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The Canadian Oil Service Sector supports the Emergence of New Canadian Geothermal Developers PDF Print E-mail
Earth News
Posted by Joan Russow   
Tuesday, 26 May 2020 05:20



The Canadian Oil Service Sector supports the Emergence of New Canadian Geothermal Developers


Calgary, Alberta, May 26, 2020 – At the end of April, The Canadian Association of Oilwell Drilling Contractors (CAODC), Clean Energy Canada and the Petroleum Services Association of Canada (PSAC) joined together to establish an alliance with the existing geothermal industry participants to promote Canadian geothermal development and to create jobs for displaced oil and gas drilling contractors and oilfield service workers.


See the link for details on this Geothermal Alliance here.


Under such an initiative, Eavor believes Alberta could attract up to $4 billion in private and foreign investment capital, to create 400MWe of clean dispatchable power and eliminate 2,000,000 tons of CO2 emissions per year, all the while eventually employing 5,000+ displaced oil service workers. Such a plan could kickstart a geothermal ecosystem in Canada that could lead the world and represent a clean sunrise export industry for the nation.


To rapidly scale a Canadian geothermal industry, however, will require an incentive plan that can attract new developers and participants to the market. Such an incentive plan will need to include Power Purchase Agreements (PPA’s) or their equivalent to provide guaranteed offtake at a reasonable price for the value delivered (no different than for any new power generating asset). The advantage of such incentives are that they are technology agnostic and let the market decide which technologies and developers are involved.

Last Updated on Tuesday, 26 May 2020 05:23
Seismic survey threatens endangered whales PDF Print E-mail
Earth News
Posted by Joan Russow   
Friday, 22 May 2020 17:36


May 8 


Image by Rachael Merrett.

As the oceans become quieter amidst the global pandemic, an application for seismic surveys off the West Coast of Vancouver Island threatens the recovery of endangered Southern Resident killer whales. This week, in response, a coalition of conservation groups has written to the federal minister of Fisheries and Oceans to inform her that approval of the application would be illegal under the Species at Risk Act.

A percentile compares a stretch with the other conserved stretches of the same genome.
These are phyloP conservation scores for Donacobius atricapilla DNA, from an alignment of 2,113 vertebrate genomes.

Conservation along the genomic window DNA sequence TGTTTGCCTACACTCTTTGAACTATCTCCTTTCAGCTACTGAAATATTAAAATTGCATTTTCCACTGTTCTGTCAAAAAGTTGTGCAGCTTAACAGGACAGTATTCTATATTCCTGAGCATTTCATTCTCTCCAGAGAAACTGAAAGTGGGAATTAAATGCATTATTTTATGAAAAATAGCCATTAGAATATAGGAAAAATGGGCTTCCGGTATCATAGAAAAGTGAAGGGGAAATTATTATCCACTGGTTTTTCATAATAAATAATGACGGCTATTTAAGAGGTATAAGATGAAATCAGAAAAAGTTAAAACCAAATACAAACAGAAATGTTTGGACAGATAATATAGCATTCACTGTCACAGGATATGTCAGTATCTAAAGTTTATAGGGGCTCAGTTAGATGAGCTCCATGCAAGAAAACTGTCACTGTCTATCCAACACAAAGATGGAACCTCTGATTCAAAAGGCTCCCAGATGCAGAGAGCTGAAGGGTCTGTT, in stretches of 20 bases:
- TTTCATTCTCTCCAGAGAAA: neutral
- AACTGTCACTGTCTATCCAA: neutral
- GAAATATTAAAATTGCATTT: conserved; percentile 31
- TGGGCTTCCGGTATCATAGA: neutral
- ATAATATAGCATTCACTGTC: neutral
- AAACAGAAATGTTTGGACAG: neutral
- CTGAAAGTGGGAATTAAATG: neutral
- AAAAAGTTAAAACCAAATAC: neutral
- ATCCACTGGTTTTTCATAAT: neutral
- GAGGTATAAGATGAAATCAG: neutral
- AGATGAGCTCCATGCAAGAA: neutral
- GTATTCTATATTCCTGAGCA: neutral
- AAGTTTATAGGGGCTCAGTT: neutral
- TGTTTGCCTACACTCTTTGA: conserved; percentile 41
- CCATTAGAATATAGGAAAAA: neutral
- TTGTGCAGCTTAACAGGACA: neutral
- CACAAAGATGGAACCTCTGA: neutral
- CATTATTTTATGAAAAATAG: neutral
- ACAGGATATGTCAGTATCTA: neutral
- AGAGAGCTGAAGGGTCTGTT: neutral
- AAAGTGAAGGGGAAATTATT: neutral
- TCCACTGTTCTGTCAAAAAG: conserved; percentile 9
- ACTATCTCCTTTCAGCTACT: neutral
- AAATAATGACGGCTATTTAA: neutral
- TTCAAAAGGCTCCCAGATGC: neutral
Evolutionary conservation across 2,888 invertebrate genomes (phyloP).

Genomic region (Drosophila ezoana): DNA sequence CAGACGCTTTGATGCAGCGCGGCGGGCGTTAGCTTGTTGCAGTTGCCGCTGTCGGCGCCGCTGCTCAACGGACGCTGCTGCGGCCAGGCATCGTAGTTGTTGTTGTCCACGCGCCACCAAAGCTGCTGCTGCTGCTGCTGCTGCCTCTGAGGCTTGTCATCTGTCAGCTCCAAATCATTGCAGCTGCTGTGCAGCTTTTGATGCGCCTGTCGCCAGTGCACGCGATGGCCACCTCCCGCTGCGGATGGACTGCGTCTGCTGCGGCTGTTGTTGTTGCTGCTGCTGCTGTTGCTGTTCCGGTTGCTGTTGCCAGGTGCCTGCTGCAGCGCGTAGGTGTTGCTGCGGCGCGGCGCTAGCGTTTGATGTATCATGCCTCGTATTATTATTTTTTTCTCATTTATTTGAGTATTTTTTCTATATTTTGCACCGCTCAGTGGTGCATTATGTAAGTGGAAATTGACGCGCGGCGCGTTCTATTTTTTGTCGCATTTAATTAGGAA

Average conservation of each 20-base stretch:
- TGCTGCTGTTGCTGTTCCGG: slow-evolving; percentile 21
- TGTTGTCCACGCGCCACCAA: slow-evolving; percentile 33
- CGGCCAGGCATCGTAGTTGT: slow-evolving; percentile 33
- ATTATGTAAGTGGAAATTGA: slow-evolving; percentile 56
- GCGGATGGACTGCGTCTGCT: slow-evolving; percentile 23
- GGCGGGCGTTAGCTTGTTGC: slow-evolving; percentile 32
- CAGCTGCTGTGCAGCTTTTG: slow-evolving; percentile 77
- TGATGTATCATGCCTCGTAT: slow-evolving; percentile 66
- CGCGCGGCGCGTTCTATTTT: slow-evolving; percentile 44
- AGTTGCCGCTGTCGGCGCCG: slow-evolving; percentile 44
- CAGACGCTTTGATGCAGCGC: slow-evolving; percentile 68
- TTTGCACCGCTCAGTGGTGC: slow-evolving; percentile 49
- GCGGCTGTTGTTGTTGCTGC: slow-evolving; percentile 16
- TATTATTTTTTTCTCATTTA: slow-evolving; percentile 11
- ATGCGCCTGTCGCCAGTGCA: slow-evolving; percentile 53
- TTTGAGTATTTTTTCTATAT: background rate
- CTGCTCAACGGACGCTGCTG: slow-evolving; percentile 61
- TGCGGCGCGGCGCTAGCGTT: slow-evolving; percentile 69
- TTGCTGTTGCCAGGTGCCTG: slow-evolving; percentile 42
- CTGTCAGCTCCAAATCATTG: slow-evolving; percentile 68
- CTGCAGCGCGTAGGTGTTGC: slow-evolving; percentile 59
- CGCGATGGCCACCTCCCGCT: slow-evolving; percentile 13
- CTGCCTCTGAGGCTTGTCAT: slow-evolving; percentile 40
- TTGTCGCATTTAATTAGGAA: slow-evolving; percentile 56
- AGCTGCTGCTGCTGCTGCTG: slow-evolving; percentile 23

Recently, the Lamont-Doherty Earth Observatory of Columbia University requested a permit under the federal Species at Risk Act to conduct geophysical surveys in the habitat of the endangered Southern Resident Killer Whales. The seismic survey will produce high-intensity sound from an array of towed air guns through Southern Resident habitat, including areas designated as critical habitat. With only 72 remaining, the Southern Resident Killer whales are endangered under the Species at Risk Act. In May 2018, the government announced these whales face imminent threats to their survival and recovery.

Last Updated on Friday, 22 May 2020 17:41
Bruce Power ordered to reveal prices PDF Print E-mail
Justice News
Posted by Joan Russow   
Friday, 22 May 2020 07:50




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Bruce Power ordered to reveal prices

The Ontario Information and Privacy Commissioner has ruled that Bruce Power and the Ontario Government must come clean on the cost of power from rebuilt reactors noting that “the public has a right to know what the electricity cost will be from the multi-billion Bruce NGS [Nuclear Generating Station] project as they are paying for it and will be locked into paying for it for almost 50 years.”

In her response to an appeal by Bruce Power of an earlier decision, Adjudicator Diane Smith acknowledged that the Independent Electricity System Operator (IESO) has the power to suppress this information, but ruled that the public right to know trumped this authority.